But to return to Tsouna (finally), she references col 38 of On Piety and says in a note, after admitting that Philodemus's argument can be difficult to understand given the condition of the papyrus and textual difficulties, she notes the main thrust of his argument appears to be:

    Epicurus and the founders DO assert that the gods do have harmful or beneficial influences on us; BUT genuine piety not fear is what makes people just (NOT as the theologians who tell scary stories about the gods contend). Also, the gods do not actually "do" or "give" goods and evils to men, nonetheless, they are responsible (αίτιοι) "in a way" and only partially, not wholly. Col. 38 says " Those who keep their oaths and are just are moved by the most virtuous influences both from their own selves and from those (gods)."

    Tsouna also summarizes Obbink in that he outlines interpretations: the gods are responsible for harms/benefits by being implemented in various physical processes of causation; or that our *ideas* of the gods function as direct causes of harm/benefit for people.

    So, again, to me, it seems to come back to the physical existence of the gods doesn't really matter. It is our notion or understanding or conviction of the gods' blessedness etc. that can cause us benefits and an incorrect view of piety that can cause fear and harm.

    Still digging in but I felt this was important to get down.

  • The following are excerpts and notes from columns 27-36 of Obbink's Philodemus On Piety which outline the participation of Epicurus himself and the early Epicureans in religious festivals and other rites and practices. Obbink also shared more detailed notes in his book, so I may try and share some of those pages in later posts. For now, the material below has proved quite interesting...

    Quoted in col. 27, On Piety: Epicurus, On Gods (Περί θεών): as being both the greatest thing and that which excels in sovereignty possesses everything; for every wise man holds pure and holy beliefs (καθαράς και 'αγιους δόξας) about the divine (του θείου) and had understood that this nature [or 'this entity'] is great and august (και μεγάλην τε και σεμνην). And it is particularly at festivals (εορτή) that he, progressing to an understanding of it [ i.e. divine nature], through having its name the whole time on his lips, embraces it with conviction more seriously..."


    σεμνός (< σεμνην)…999.04.0057:entry=semno/s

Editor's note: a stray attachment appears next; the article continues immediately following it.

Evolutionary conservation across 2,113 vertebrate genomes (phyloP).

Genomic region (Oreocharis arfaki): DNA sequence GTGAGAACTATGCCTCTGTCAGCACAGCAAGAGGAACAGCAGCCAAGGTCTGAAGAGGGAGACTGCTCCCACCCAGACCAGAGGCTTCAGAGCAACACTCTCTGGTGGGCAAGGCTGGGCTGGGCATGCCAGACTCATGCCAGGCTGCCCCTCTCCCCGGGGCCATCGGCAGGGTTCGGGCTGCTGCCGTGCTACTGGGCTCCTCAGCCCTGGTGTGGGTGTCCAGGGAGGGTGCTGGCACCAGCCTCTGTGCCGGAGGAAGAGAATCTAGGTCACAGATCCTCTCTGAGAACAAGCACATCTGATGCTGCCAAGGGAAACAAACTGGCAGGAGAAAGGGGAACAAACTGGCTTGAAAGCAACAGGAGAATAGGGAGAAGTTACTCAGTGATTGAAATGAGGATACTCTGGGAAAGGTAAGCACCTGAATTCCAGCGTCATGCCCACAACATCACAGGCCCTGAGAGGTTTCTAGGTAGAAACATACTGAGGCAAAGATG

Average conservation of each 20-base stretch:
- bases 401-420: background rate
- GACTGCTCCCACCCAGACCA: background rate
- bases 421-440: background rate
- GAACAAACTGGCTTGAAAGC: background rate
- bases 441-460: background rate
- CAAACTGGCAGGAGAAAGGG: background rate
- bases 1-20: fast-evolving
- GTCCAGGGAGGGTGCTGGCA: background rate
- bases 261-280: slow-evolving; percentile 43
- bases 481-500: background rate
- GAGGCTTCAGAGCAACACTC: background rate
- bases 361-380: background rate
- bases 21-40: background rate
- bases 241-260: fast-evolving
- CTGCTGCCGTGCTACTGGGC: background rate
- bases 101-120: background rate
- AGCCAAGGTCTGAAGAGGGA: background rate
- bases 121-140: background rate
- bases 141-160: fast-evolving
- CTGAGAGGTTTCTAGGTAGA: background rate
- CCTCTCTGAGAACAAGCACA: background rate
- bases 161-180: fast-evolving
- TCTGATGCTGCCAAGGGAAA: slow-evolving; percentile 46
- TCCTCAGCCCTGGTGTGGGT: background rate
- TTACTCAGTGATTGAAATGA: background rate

revered, august, holy

    Col. 28/9: Epicurus wrote to Phyrson during the archonship of Aristonymus (289/8 BCE) about Physon's countryman from Colophon, Theodotus, Epicurus says that he (Epicurus) shared in all the festivals... Epicurus celebrated the festival of the Choes and the urban mysteries and the other festivals at a meagre dinner, and that it was necessary for him (prob. Theodotus) to celebrate this feast of the Twentieth for distinguished revelers, while those in the house decorated it most piously ('ολως) and after making invitations to host a feast for all of them.


    For festivals, see

    The Choes were part of this festival dedicated to Dionysus

    The "urban mysteries" refer to the Attic Dionysia, either the Lenaea (in the month of Gamelion, Epicurus's birth month) or Lesser Mysteries during 20-6 Anthesteria, both in honor of Dionysus.

    I find it interesting that the festivals mentioned were dedicated to Dionysus. It could just be coincidence that those are mentioned; or Athens had a lot of Dionysian festivals; or Epicurus had an affinity for Dionysian festivals or the god. No way to tell from what I've read so far.

    Col. 29: Epicurus advised them to retain asservations made by means of these and similar expressions, and above all to preserve those made by Zeus himself (maintain the practice of swearing by Zeus by name νή Δία!)... Not merely "it must be so!"


    So, Epicureans, feel free to pepper your writing and conversation with νή Δία! "By Zeus!" ;)

    Col. 30: during the archonship of Charinus (291/0 BCE) and that of Diotimus (285/4 BCE), Epicurus wrote letters warning against violating the covenant of the sacred festival table.


    Much of these lines is reconstructed. Extant:

    δε Χάρι...


    την κα[θ' ιεράς τρα-

    πεζης [συνθήκην μη

    παραβαί[νειν· καί

    Col.31: Epicurus, in a letter to Polyaenus, writes: "(It is necessary for us) to conceive of their nature as accurately constituting the notion of benefit according to the epistemological standard (kriterion). Let us sacrifice to that gods devoutly and fittingly on that proper days, and let us fittingly perform all the acts of worship in accordance with the laws, in no way disturbing ourselves with opinions on matters concerning the most excellent and august of beings. Moreover, let us sacrifice justly, on the view that I was giving. For in this way it is possible for mortal nature, by Zeus, to live like Zeus, as it seems. And concerning obeisance (προσκυνήσεις) in [Epicurus's] On Lifecourses [Περί βίων]"


    - devoutly and fittingly 'οσιως και καλως

    - "in accordance with the laws (νόμους)" can also be translated as in accordance to custom"…9.04.0057:entry=no%2Fmos2

    - obeisance (προσκυνήσεις) refers to "the custom of kneeling, prostration, or throwing kisses before statues of them gods or as marks of honor to important humans." Obbink recounts in the notes the story of Colotes embracing Epicurus's knees during a teaching session when Colotes was overcome with reverence toward his teacher.

    Col. 32: Philodemus writes "statues of the gods Epicurus says that he reveres... ... he says that he employs observance in every natural conception of god taking up [one word missing] divinely [one word] to speak auspiciously."